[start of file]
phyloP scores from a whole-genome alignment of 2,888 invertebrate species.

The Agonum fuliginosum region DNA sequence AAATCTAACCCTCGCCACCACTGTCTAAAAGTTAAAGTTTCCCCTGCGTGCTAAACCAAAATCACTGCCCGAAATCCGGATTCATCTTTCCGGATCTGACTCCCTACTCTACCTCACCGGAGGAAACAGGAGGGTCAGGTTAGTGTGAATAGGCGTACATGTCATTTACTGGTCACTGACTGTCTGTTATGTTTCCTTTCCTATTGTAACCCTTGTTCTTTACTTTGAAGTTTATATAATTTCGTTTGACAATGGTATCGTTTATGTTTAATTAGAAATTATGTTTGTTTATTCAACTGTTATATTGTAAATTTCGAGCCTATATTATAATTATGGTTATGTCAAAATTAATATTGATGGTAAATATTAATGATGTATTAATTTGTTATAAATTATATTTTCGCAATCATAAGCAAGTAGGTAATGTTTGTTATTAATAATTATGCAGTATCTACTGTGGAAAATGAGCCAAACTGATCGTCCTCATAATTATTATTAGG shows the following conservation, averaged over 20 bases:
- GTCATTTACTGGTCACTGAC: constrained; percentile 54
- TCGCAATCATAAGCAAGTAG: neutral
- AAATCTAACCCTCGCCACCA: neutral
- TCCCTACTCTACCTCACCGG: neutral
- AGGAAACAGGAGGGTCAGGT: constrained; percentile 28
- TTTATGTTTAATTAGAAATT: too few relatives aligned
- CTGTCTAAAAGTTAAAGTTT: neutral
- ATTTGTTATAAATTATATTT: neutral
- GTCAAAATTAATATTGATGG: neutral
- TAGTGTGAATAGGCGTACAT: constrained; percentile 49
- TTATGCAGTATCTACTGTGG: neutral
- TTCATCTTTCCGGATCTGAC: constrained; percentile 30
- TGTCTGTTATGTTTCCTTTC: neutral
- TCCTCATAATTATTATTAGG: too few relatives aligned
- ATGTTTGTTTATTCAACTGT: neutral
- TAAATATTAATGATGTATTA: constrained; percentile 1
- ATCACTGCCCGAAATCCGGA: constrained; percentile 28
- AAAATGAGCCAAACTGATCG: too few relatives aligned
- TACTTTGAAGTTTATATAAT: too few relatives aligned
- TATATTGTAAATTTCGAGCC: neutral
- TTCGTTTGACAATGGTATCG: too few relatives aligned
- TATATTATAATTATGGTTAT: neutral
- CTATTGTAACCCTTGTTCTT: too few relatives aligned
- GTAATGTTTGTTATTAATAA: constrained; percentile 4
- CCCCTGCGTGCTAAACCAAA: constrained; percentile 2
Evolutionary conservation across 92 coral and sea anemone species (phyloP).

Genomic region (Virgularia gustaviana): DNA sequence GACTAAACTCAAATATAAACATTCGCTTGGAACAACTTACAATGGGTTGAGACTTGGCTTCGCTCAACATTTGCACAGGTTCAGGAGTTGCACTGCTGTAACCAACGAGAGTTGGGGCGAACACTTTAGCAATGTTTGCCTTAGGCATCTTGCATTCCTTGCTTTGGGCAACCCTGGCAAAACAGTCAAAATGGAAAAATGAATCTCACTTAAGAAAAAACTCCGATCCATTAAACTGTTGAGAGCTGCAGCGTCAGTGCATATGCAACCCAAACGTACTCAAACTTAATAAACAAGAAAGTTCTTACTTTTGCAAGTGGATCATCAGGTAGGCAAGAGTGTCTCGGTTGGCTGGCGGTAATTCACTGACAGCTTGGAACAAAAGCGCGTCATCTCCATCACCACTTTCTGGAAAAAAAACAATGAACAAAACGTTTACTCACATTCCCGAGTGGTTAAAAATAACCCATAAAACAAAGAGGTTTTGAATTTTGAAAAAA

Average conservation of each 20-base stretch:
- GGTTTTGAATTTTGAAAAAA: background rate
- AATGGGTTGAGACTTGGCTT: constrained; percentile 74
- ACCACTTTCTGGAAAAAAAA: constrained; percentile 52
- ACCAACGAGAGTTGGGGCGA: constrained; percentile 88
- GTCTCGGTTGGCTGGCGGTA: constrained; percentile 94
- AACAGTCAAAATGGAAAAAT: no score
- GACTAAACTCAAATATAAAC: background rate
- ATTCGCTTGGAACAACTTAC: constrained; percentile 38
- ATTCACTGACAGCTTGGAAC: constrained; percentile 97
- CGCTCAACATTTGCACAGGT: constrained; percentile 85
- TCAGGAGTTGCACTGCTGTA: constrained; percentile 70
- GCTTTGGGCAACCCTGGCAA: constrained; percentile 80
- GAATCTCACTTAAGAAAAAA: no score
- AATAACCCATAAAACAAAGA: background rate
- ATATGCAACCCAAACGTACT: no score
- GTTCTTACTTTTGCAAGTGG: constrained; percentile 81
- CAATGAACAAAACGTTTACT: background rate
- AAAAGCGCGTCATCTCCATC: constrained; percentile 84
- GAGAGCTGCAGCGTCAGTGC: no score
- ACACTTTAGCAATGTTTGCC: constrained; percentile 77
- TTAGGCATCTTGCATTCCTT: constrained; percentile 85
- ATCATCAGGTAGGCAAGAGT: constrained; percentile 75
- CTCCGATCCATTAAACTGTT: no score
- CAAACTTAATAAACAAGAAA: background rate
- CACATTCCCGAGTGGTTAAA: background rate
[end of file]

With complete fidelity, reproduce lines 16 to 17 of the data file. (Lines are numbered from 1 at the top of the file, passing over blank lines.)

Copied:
- TCCTCATAATTATTATTAGG: too few relatives aligned
- ATGTTTGTTTATTCAACTGT: neutral